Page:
Famous Diamonds: the Tiffany Diamond
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Famous Diamonds: the Tiffany Diamond

About the history of the Tiffany diamond and Tiffany & Co, which was made popular by the movie Breakfast at Tiffany's

Tiffany was already a household name at least in the USA before Paramount Pictures released the 1961 movie adaptation of Truman Capote’s novel, Breakfast at Tiffany’s. Capote had envisioned Marilyn Monroe for the lead role but fortunately for Tiffany & Co Paramount went with Audrey Hepburn. Audrey Hepburn’s outstanding, radiant performance and a memorable song, Moon River written by Johnny Mercer and Henry Mancini elevated the New York jewelry store to global prominence. In the movie Hepburn plays the zealous, independent Holy Golightly. Golightly visits Tiffany’s Fifth Avenue store to escape her anxiety and rejuvenate her spirits.

The movie was shot on location at Tiffany’s store in New York and Audrey Hepburn wore the Tiffany diamond in a Schlumberger design brooch to publicize the movie. Audrey Hepburn was nominated at the 1962 Academy Awards for best actress in a leading role and she won the David di Donatello Award for best foreign actress. Henry Mancini won the Academy Award for best music. Henry Mancini and Johnny Mercer won the best original song category. When Audrey Hepburn died in 1992 Tiffany stores worldwide placed pictures of the movie star in their display windows with the words; our huckleberry friend.

Tiffany & Co’s first important  diamond purchases were at the sale of the French crown jewels in 1887, fifty years after the company was first founded by Charles Louis Tiffany. Tiffany was the largest buyer at the sale and purchased the most valuable item; the Empress Eugenie great diamond necklace. After diamonds were discovered in South Africa in the late 18th century, Tiffany & Co made a number of diamond purchases including yellow diamonds. The largest of which was a 287.42 carat canary-yellow rough diamond. The diamond most likely came from the Campagnie Francais de Diamant du Cap mines at Kimberley. However it is not known for sure because accurate records were not kept for mines at that time in South Africa.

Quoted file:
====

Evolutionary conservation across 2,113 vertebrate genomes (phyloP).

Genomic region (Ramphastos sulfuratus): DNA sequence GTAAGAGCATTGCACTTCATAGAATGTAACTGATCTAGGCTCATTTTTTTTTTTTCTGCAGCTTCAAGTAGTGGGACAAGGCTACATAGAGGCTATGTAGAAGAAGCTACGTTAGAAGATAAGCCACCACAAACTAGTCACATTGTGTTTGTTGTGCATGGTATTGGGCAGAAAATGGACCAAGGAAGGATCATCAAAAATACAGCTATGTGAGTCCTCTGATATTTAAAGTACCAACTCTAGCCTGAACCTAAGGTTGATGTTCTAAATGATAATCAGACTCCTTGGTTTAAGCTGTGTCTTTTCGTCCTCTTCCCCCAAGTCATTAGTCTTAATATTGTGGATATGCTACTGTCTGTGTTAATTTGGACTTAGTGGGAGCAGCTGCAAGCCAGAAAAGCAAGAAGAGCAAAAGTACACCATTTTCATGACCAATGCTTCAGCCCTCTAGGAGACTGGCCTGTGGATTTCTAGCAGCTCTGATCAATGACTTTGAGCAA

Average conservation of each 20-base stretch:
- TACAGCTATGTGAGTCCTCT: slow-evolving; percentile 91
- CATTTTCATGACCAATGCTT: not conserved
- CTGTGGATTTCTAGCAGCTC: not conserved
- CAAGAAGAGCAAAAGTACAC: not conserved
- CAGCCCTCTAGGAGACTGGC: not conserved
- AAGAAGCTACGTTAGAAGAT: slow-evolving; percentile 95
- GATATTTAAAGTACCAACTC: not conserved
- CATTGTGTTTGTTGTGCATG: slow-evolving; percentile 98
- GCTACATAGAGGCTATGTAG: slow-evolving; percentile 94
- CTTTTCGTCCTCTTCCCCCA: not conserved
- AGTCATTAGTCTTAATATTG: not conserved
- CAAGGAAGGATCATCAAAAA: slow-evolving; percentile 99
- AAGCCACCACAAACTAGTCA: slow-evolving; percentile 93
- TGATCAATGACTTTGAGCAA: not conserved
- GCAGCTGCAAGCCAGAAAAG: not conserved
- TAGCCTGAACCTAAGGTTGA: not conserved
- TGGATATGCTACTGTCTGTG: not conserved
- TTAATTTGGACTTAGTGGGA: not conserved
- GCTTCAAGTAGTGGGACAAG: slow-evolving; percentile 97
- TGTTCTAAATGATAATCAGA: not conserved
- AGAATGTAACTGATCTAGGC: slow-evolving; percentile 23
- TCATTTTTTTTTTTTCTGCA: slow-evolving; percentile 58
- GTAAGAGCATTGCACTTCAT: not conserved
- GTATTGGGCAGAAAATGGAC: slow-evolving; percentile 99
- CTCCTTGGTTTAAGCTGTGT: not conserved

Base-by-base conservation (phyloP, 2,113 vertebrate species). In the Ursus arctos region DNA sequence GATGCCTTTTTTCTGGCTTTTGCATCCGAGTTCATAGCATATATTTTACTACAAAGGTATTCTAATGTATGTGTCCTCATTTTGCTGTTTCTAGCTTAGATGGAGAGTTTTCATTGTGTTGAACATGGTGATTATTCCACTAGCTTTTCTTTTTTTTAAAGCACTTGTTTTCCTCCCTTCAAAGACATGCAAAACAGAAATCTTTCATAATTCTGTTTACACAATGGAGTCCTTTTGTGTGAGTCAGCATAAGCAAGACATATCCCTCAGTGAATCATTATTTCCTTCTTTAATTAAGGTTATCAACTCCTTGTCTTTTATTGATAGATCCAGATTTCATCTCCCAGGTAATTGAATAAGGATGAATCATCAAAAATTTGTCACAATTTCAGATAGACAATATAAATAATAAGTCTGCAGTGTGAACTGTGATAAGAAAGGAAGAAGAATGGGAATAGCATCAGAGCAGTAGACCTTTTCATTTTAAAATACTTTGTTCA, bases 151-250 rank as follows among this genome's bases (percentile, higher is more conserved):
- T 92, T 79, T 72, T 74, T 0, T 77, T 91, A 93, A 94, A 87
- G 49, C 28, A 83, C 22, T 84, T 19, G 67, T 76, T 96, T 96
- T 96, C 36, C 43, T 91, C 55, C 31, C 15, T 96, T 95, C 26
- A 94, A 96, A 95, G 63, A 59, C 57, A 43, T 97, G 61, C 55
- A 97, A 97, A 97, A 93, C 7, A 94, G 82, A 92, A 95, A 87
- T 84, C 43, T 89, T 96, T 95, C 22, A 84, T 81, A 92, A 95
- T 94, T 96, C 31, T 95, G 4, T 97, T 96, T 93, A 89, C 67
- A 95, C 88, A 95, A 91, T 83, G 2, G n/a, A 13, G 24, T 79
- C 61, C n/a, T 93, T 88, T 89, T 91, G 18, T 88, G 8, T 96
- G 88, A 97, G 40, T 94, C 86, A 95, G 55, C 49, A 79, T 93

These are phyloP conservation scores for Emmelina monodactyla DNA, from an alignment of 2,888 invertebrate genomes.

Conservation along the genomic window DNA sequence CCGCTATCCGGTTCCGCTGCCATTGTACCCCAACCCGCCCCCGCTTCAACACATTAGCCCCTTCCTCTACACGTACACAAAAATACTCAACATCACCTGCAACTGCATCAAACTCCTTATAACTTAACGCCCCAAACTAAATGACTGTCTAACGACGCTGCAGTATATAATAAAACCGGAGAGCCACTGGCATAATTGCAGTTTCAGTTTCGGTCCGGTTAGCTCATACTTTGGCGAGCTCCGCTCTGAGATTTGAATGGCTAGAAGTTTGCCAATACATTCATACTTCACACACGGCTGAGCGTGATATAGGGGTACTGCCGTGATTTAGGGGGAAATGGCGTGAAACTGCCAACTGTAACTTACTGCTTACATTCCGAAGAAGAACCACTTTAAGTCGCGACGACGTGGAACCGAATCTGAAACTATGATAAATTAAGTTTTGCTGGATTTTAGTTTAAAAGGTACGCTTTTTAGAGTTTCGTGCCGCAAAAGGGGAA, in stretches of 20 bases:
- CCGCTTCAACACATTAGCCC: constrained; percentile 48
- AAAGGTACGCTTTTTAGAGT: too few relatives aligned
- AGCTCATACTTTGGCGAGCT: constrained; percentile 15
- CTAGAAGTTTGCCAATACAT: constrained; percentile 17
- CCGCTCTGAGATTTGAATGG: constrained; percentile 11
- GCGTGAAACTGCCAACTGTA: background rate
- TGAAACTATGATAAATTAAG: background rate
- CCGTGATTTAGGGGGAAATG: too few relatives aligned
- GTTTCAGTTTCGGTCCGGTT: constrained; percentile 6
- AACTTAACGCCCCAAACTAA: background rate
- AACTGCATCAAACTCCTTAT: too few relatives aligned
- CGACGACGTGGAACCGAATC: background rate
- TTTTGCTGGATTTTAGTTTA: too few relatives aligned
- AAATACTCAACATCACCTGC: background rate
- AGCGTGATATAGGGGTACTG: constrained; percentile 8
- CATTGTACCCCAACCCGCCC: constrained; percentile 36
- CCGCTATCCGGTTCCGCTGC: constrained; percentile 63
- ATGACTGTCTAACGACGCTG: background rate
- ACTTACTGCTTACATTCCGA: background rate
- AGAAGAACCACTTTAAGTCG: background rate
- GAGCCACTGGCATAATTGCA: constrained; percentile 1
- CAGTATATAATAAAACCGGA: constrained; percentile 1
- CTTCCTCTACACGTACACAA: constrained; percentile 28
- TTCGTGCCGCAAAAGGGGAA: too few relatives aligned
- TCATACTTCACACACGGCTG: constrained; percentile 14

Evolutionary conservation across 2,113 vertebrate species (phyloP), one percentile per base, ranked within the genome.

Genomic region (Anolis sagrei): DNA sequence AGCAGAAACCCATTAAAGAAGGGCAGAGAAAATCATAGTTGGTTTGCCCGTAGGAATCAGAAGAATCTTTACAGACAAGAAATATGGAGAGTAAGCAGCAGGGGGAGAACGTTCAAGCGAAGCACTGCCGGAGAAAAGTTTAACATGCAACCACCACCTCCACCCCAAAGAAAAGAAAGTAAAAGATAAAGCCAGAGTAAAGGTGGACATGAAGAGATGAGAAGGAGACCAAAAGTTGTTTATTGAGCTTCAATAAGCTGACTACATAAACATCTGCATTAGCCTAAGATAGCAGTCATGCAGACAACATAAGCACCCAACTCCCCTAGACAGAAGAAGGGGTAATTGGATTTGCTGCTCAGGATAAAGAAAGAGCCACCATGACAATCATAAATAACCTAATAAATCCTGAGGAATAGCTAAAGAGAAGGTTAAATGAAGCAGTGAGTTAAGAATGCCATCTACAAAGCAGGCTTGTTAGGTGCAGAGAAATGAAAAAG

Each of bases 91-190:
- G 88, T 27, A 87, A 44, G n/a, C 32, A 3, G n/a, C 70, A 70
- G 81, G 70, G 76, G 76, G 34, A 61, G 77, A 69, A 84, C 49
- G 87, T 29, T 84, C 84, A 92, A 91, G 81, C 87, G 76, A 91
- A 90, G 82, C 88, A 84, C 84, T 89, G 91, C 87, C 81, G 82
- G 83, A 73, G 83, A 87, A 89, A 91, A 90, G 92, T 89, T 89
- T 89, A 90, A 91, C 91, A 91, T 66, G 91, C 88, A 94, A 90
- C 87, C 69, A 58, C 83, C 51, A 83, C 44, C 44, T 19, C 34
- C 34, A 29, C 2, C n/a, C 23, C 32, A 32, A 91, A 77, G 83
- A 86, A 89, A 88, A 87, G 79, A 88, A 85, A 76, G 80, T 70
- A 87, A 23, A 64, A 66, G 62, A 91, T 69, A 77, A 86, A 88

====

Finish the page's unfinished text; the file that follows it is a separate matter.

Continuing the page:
Tiffany's at corner of Fifth Avenue and Fifty seventh street, was the first fully air-conditioned building in New York.

George F. Kunz was a gemologist who joined Tiffany & Co in 1877 and eventually became vice president. He is most notable for his world wide acquisition and use of semi-precious gemstones such as tourmaline, opals, peridot and garnets in jewelry. Ten years after the Tiffany was purchased Kunz recorded a detailed report of the Tiffany. He describes the diamond as a 128.5 carat brilliant cut, cushion shape, with eighty two facets on its pavilion and crown. This large number of facets was not only designed to add sparkle but to add fire.

The diamond was purchased for $18,000 and it was taken to Paris where it stayed for over a year whilst the lapidary’s performed their magic. However what makes the Tiffany diamond extra special is its canary yellow color. As compared to most other yellow diamonds that are light yellow.

The Tiffany diamond: This 'Bird on a Rock' design is by Jean schlumberger.

The Tiffany was first exhibited in 1893 at Worlds Exposition in Chicago alongside Tiffany jewelry valued at over $2,000,000. The Tiffany was set on a revolving mount and as you can imagine was the center of attention. Almost as many people came to see the Tiffany as they did the Koh-i-noor at the Great Exhibition of 1851 in London. The Tiffany has been exhibited at several other exhibitions including the Pan-American Exposition of 1901 and The New York World’s Fair of 1939.

Photo's from commons.wikimedia.com

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Comments (2)


wow... what a gem! I love A Hepburn and I never knew this information, thanks!